A judge heard arguments Tuesday over whether Wyoming regulators should empower the public to look up the ingredients in the chemical products used for hydraulic fracturing, the petroleum industry practice that splits open oil and gas deposits with pressurized water.

The Powder River Basin Resource Council and others say landowners need to know what those chemicals are in case a gas or oil well rupture or some other mishap released pollutants into their well water. The council sued last year after the Wyoming Oil and Gas Conservation Commission partially denied its request for lists of ingredients in fracking chemicals.

Landowners who don't know which chemicals are used in the fracking process are unable to test their groundwater for those specific substances before any contamination occurs. If pollution were to occur, the companies responsible could plausibly deny they were the ones who caused the problem, attorney Tim Preso argued for the council.

"It's a black box. That's the reason why so many landowners are concerned," Preso told Natrona County District Judge Catherine Wilking.

Attorneys for the commission and the Houston-based oilfield services company Halliburton argued that the ingredients often are closely guarded trade secrets that can be cloaked from public release under Wyoming's open records law. Public disclosure, they argued, could enable a company's competitors to reverse-engineer their best fracking chemical formulations.

That could discourage companies from using their newest products in Wyoming, they said.

"Hopefully the new products are going to be more cost effective, or ecologically more benign," assistant attorney general Eric Easton said. "Innovation is a key part of all of this."

The state seeks dismissal of the lawsuit. Wilking said she would rule within two months.

Fracking involves pumping water and sand underground to split open oil- and gas-bearing formations. The water mixture includes a proportionately small amount of chemicals that help the fine sand flow into the newly created fissures and keep them propped open.

In 2010, Wyoming became one of the first states to require companies to tell its Oil and Gas Conservation Commission regulators the ingredients in the fracking chemical products they use. Environmentalists praised the new rules, but companies soon began to seek trade secret exemptions that prevent public disclosure of the constituent ingredients.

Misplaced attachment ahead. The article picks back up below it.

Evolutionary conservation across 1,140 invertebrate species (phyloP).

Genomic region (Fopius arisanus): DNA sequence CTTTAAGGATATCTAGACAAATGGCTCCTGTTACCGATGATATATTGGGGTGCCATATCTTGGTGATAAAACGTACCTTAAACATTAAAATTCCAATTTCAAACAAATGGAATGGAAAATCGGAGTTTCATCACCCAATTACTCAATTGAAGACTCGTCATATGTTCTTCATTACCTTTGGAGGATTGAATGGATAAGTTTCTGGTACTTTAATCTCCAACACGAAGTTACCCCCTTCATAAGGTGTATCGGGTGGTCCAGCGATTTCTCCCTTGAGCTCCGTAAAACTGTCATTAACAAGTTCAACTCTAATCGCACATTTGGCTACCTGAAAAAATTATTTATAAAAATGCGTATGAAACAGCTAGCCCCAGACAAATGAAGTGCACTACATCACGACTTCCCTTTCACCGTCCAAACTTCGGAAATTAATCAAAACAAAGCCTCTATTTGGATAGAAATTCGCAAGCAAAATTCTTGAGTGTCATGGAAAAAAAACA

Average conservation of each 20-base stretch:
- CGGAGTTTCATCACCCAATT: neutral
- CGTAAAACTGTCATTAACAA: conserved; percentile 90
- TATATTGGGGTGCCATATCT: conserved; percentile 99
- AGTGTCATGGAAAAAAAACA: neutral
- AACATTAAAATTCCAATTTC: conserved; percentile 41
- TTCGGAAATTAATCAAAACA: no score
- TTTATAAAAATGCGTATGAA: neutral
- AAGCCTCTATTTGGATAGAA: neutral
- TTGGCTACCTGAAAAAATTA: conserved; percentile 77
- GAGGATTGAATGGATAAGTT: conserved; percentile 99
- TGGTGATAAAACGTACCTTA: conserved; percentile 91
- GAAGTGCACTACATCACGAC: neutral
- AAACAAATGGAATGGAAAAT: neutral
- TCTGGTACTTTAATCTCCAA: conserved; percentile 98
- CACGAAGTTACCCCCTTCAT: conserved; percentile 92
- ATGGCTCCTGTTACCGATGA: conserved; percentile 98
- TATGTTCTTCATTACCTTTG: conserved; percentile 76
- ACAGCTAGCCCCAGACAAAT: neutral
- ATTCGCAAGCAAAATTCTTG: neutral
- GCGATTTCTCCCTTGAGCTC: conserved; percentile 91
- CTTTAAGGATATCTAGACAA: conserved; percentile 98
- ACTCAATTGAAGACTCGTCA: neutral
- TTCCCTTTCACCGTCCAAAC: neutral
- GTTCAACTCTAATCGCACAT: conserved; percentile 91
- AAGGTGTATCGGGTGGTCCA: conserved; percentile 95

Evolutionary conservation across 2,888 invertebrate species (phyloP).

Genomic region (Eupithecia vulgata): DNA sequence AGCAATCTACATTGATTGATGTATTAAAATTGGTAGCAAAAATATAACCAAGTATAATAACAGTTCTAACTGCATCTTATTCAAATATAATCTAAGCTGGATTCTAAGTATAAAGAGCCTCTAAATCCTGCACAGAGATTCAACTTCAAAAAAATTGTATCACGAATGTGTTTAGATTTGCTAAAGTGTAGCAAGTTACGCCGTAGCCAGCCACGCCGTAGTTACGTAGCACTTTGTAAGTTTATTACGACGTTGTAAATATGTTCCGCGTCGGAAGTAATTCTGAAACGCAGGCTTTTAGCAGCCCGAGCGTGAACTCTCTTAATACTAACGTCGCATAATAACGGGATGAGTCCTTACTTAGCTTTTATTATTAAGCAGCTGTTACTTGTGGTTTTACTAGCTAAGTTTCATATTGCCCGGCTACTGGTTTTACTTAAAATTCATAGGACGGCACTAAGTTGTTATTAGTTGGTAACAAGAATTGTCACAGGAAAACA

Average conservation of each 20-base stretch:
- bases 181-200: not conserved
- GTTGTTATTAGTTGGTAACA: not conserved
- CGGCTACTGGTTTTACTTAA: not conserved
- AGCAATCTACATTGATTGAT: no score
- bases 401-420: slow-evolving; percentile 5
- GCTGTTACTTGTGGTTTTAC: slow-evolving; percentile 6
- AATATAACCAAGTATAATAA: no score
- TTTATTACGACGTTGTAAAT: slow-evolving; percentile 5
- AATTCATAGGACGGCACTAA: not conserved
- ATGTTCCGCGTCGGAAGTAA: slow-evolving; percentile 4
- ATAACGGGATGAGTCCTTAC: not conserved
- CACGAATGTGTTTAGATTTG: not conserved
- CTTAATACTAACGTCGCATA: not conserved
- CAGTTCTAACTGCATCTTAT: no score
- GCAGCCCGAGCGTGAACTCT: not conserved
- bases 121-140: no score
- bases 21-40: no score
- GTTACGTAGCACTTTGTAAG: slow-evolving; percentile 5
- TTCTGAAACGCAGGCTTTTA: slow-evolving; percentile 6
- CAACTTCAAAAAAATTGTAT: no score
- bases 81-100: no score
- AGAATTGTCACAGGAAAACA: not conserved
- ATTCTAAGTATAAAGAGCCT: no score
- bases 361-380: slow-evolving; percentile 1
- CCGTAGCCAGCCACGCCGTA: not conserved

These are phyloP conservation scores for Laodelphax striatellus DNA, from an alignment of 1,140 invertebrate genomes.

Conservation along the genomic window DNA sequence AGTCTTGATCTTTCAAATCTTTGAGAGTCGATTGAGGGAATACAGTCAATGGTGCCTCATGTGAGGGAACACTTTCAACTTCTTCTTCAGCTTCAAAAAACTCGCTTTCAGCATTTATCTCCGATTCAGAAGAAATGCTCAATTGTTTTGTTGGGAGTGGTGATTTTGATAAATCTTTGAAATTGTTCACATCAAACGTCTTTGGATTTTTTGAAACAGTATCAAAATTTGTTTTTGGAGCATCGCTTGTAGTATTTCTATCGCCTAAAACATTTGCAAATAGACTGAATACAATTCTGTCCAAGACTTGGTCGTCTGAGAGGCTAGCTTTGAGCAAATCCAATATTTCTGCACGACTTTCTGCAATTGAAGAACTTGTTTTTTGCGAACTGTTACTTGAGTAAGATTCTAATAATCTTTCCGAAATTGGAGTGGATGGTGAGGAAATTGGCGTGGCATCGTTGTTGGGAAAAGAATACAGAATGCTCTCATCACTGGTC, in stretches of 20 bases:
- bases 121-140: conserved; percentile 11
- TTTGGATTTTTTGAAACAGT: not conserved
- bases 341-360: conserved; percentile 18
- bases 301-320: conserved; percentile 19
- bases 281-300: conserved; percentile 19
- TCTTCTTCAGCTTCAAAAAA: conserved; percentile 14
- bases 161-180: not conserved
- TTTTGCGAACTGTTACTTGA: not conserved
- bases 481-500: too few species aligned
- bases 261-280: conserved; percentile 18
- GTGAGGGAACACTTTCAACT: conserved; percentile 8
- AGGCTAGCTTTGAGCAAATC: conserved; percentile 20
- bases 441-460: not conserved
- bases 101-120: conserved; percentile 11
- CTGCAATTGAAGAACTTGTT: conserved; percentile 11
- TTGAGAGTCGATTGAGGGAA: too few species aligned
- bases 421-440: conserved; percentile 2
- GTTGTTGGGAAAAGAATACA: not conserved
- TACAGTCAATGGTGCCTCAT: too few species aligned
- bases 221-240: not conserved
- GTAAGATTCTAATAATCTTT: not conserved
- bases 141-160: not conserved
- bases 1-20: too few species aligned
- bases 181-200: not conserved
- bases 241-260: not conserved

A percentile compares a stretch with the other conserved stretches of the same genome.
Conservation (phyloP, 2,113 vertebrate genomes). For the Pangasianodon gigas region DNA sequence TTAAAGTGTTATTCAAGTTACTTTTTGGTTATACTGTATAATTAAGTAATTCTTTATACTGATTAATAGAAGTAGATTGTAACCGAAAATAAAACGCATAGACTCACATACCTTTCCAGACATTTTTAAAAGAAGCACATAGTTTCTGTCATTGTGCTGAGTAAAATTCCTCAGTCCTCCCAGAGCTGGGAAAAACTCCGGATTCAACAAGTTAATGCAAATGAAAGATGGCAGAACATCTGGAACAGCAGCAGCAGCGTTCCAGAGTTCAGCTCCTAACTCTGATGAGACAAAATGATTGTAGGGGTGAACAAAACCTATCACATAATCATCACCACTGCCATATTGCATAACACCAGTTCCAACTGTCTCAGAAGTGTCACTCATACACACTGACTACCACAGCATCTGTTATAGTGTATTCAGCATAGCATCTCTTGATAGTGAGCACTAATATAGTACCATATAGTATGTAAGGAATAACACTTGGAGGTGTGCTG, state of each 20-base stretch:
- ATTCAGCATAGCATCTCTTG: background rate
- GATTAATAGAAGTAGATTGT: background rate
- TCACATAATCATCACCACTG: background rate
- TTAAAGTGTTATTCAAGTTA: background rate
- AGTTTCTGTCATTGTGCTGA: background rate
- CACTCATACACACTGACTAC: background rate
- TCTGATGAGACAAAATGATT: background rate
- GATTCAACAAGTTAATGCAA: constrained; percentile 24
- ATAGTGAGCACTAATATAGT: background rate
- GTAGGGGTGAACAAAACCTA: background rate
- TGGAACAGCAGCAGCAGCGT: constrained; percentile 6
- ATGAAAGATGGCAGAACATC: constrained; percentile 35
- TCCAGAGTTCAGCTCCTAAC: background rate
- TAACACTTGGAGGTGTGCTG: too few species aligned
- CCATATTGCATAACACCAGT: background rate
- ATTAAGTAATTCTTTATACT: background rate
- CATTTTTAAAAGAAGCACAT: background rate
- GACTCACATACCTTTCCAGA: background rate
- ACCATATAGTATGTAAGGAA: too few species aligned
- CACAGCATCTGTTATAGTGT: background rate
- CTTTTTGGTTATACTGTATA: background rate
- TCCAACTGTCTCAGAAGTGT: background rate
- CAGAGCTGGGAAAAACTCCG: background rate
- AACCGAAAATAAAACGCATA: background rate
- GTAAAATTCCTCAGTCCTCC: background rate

Commission staff often rubber-stamped the trade secret requests with little regard to whether they were justified on consistent grounds, Preso argued.

"Clearly there are some important proprietary interests. We're not saying there are not," he said.

The commission staff needs to make certain, however, that companies have provided enough specific information to justify withholding the ingredients from the public, he said.

Wilking asked Easton how landowners should conduct baseline contamination tests when they don't know which specific chemicals to test for in their groundwater. Easton said it was a "tough question" but a landowner could order a generic test of contaminants.

"You could run a priority pollutants screen," agreed Steven Leifer, a Halliburton attorney who argued on the state's side. "If somebody wants to test for hazardous substances, they could certainly do it."

Leifer described his own pancake recipe to show why ingredient disclosure could be a problem for companies like Halliburton. The recipe includes vanilla flavoring, he said, and anybody who can make pancakes should recognize that's the special ingredient.

Except nobody knows how much vanilla is used, Preso said on rebuttal. Preso suggested Leifer might use a teaspoon of vanilla while he used a quarter of a cup with awful results.

"Just knowing he used vanilla doesn't allow me to make the classic Leifer recipe," Preso said.

Likewise, he said, the Powder River Basin Resource Council is looking for ingredient lists, not the formulas or recipes that could be used to re-create fracking chemical products.